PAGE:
New Jersey delegation members demand EPA to immediately reconsider lead service line investment
EPA was planning to shortchange New Jersey with second lowest state investment per lead pipe
NEW JERSEY — Members of New Jersey’s congressional delegation are demanding that the EPA immediately reconsider allocations of federal investment to remove lead from our drinking water systems, so that help can get to where it is most needed.
The Members are also asking the EPA to explain how their decision was made and how the agency will avoid repeating this outcome.
According to a report from the Natural Resources Defense Council, New Jersey will receive only $138 per lead service line — the second lowest amount of investment in the entire nation — while other states are set to receive more than $6,000, $7,000, or even $10,000 per lead service line.
The letter is signed by Reps. Josh Gottheimer (NJ-5), Donald Payne, Jr. (NJ-10), Donald Norcross (NJ-1), Mikie Sherrill (NJ-11), and Tom Malinowski (NJ-7).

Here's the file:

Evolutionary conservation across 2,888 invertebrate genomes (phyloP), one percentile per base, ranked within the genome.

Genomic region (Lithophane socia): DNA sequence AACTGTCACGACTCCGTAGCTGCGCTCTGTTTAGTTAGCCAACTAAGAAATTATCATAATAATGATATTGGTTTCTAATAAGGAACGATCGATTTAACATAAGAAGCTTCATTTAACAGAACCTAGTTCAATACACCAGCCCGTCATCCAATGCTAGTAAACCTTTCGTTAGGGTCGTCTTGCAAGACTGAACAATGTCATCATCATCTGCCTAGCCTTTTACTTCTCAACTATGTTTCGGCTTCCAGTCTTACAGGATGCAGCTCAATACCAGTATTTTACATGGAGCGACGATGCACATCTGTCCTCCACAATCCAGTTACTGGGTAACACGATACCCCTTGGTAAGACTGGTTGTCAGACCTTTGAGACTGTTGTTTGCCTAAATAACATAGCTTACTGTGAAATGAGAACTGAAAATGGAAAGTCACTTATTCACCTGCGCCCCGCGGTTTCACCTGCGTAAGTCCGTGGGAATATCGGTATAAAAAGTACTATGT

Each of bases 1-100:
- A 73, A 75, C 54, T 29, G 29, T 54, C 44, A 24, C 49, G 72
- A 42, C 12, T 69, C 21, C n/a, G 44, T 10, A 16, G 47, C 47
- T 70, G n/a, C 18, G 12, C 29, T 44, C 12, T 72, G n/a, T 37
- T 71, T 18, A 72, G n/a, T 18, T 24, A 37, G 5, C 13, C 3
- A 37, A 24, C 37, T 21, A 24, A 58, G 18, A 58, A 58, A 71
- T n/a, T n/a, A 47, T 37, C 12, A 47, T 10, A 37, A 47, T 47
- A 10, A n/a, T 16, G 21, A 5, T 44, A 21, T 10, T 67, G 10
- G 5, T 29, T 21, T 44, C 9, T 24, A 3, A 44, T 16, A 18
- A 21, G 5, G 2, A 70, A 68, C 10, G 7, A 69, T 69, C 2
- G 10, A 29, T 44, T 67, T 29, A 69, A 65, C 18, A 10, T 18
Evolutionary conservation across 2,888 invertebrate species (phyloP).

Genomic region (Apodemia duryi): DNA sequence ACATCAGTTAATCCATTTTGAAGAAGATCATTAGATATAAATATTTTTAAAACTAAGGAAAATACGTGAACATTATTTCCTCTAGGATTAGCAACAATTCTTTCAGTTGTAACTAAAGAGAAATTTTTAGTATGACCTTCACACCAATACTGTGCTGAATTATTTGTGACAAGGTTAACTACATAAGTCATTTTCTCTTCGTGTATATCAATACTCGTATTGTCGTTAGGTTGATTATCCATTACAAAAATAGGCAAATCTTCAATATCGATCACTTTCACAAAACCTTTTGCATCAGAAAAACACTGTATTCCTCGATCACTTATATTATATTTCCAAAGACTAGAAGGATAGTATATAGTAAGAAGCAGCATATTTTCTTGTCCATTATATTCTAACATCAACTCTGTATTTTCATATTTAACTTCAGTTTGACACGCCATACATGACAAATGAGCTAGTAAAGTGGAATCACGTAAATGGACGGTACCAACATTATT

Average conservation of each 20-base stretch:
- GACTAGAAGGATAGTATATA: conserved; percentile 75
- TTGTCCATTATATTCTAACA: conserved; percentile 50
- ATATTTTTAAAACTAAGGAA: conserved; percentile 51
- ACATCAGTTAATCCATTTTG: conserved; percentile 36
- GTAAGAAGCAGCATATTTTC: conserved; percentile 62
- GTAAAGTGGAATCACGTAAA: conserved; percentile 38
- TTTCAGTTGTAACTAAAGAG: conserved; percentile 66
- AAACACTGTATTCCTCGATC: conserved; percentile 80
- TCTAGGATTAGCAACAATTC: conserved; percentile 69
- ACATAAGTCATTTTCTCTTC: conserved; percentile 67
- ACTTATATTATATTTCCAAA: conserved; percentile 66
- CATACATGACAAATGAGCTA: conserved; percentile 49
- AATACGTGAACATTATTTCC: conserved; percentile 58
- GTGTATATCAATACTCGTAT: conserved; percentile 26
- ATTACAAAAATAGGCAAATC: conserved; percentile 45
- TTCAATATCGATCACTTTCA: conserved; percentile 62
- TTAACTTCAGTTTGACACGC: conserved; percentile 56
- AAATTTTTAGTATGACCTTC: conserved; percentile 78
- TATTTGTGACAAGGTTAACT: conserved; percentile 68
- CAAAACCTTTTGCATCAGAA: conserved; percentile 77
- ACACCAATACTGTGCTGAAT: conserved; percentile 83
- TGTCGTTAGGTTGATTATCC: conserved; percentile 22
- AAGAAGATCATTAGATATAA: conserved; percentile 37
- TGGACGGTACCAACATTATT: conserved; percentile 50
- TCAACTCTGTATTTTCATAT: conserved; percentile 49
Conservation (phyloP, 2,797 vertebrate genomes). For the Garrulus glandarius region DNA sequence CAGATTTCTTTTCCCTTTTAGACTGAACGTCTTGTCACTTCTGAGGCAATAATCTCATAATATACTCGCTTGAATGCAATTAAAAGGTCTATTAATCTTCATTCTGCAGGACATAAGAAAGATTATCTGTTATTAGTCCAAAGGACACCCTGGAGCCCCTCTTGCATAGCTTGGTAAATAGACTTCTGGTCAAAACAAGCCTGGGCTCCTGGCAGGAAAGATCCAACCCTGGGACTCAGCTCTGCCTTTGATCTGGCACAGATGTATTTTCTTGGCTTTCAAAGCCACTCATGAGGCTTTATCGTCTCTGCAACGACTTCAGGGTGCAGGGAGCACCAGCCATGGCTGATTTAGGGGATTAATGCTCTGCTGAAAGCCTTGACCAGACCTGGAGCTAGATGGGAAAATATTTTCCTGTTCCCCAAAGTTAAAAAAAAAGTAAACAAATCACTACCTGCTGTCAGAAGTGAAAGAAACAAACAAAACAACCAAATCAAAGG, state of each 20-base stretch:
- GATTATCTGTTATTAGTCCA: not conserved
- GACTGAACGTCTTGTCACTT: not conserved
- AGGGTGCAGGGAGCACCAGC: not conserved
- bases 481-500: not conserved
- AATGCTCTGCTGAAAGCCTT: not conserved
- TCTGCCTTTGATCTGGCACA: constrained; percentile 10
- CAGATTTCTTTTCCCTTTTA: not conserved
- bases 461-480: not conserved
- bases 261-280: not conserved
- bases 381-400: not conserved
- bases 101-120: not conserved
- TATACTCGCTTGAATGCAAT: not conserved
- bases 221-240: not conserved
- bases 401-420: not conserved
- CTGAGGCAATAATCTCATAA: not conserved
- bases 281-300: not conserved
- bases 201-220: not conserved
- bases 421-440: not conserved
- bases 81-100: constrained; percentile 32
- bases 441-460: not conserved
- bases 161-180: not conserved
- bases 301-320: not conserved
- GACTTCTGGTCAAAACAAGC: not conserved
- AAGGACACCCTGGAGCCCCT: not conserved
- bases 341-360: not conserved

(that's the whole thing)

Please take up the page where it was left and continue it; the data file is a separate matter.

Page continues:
“We were shocked to learn that the $15 billion in new investment Congress approved in the Bipartisan Infrastructure Bill last year to remove lead from drinking water systems nationwide is being allocated without adequate consideration for the quantity of lead service lines (LSL) in each state,” the Members wrote in a letter to EPA Administrator Michael Regan. “According to a report from the Natural Resources Defense Council, New Jersey will receive only $138 per LSL, the second lowest amount of investment in the entire nation, while Nevada will receive $6,303 per LSL, Alaska will receive $7,441 per LSL, and Hawaii will receive an unbelievable $10,098 per LSL. This absurd disparity could result in many of the most at-risk communities being left out of mitigation efforts entirely, and it is completely unacceptable. It is hard to imagine the process that led to this allocation, but clearly it was faulty and must be wholly reworked to ensure that the funds reach the recipients that Congress intended.”
“We demand that you immediately reconsider these allocations and send these funds where they are needed most. We also ask that you explain how this inexplicable decision was made and how your agency plans to avoid repeating this outcome,” the members said.